6 Use and re-use |
81. The Finch Report recommended that open access
policies should minimise restrictions on the rights of use and
re-use of content, especially for non commercial purposes, and
on the ability to use the latest mechanisms to organise and manipulate
content. The Government agreed, and RCUK requires that where an
APC is paid, the article must be published under the Creative
Commons Attribution Only (CC-BY) licence. Unfortunately for RCUK,
research organisations and open access, evidence we received suggested
that some publishers have increased their APCs in response to
82. We received evidence of widespread concern,
uncertainty and confusion about the impact of particular licences,
for example CC BY, on author rights and extent of re-use rights.
At present, there is insufficient research data on this issue.
PLOS stated that 70,000 articles were published under CC-BY by
three of the largest open access publishers in 2012, with 200,000
published in the same way over a decade, with no issues arising
to date from the licence choice.
83. We are aware that the Government has sought
further advice on this issue through a series of ministerial 'roundtables'.
That work should have been undertaken and completed before implementation
of RCUK's open access policy on 1 April 2013, as it would have
minimised concerns within the academic and publishing communities.
84. We conclude that the Government
must keep an open mind on licensing requirements until the findings
of the ministerial roundtable are available. The Government should
commission independent research on the implications of the most
common licences if necessary. We believe that authors should be
able to choose the licence that applies to their work, especially
during the transitional period while further evidence is gathered.
Mandating the use of a particular licence should not be prioritised
over immediate online access to findings of publicly funded research,
which is at the heart of open access.
85. We recommend that the
Government reports the outcomes of its further investigations
into licensing to us and communicates them clearly through RCUK
as soon as possible in order to assuage concerns of authors and
86. RCUK should monitor complaints
from authors and/or their institutions about breach of licensing
conditions or inappropriate re-use of content, consider these
at its review of open access policy, and identify appropriate
action if necessary.
Open access, innovation and growth
87. The Government has asserted that open access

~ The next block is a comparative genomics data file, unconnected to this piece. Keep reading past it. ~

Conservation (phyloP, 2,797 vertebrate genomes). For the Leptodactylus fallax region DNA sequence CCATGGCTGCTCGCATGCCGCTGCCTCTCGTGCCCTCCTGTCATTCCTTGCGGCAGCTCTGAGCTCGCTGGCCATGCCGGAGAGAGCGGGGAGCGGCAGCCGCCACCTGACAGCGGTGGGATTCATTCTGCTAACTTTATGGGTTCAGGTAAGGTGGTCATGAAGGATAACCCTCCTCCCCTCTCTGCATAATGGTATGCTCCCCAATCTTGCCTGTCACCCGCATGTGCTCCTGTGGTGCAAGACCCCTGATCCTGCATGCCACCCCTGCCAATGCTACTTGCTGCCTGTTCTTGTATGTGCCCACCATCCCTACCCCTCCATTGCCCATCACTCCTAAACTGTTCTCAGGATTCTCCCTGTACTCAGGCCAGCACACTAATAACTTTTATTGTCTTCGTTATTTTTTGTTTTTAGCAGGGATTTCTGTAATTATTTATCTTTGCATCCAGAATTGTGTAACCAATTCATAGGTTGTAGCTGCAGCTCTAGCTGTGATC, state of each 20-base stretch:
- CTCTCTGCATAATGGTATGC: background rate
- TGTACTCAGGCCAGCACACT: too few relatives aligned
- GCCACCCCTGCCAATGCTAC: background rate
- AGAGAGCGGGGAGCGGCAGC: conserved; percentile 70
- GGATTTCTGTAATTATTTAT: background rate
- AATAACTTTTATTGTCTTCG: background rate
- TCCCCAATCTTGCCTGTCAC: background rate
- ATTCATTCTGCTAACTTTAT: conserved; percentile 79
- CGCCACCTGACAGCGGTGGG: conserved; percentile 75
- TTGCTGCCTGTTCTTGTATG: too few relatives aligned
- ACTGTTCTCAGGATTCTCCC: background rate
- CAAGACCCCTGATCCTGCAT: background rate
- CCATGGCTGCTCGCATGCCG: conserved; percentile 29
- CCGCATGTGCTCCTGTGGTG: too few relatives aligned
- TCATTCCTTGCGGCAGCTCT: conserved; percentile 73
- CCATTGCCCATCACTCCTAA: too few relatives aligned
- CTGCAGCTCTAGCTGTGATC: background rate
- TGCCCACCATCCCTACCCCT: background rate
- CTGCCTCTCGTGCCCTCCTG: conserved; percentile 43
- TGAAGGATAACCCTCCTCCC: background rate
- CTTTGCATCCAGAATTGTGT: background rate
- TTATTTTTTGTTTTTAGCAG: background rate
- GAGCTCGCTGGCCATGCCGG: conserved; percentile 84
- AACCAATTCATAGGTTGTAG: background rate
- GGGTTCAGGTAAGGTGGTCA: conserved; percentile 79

offers "significant social and economic benefits by spreading
knowledge, raising the prestige of UK research and encouraging
Research undertaken by Professor John Houghton demonstrates that
open access is likely to return a five-fold increase in investment
and the Government, extrapolating from a separate study by Professor
Houghton and Dr Swan on the economic impact of Danish SMEs being
unable to access research, has estimated that the cost to the
UK economy of the existing arrangements was 525m per year.
88. It is surprising then, that the only business
interest outside the publishing sector represented on the Finch
working group was Rolls Royce, and its involvement was limited
to the sub group on licensing. Reed Elsevier's representative
on the same sub group recalled:
I can remember a discussion very clearly. There was
an intervention by the representative from the Technology Strategy
Board, a chap from Rolls-Royce, who thought it was absolutely
ludicrous that anyone would suggest that his company's access
to research literature should be subsidised by the taxpayer.
89. We heard evidence that open access is of
more vital importance for SMEs, which on the whole cannot themselves
afford to engage researchers or pay for subscriptions. Professor
Houghton and Dr Swan said:
People working for innovative SMEs do not go to public
libraries for work-related information, as the Finch Report suggests.
In [the] real world, people use Web search engines to search for
articles. The concept of a scientific journal is not relevant
to what they do. Gold open access is thus of limited relevance
to these non academic constituencies. Green open access is exactly
what the SME sector needs: it needs immediate, article level use
without constraints. The BIS innovation agenda is best served
by Green open access, which is affordable now.
90. Consultation with business and industry (outside
the publishing sector) during the formation of the Government's
policy was wholly inadequate, despite the Government's policy
objective to drive innovation and growth through its open access
policy. We have seen no evidence that Gold is either more useful
to, or is preferred by, businesses. The available evidence indicates
that Green meets the needs of businesses, at a considerably lower
91. We believe that BIS must
review its consultation processes to ensure that lessons are learned
from the lack of involvement of a broader range of businesses,
particularly SMEs, in the formation of open access policy. It
is particularly important to ensure that future policies and initiatives
(for example Gateway to Research) take into account the specific
needs of the communities they are intended to serve, to ensure
optimum functionality and a more efficient use of public funds.
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BIS' Innovation and Research Strategy for Growth Back
John Houghton, Bruce Rasmussen and Peter Sheehan. (2010) 'Economic
and Social Returns on Investment in Open Archiving Publicly Funded
Research Outputs' http://www.arl.org/sparc/publications/papers/vuFRPAA/index.shtml Back
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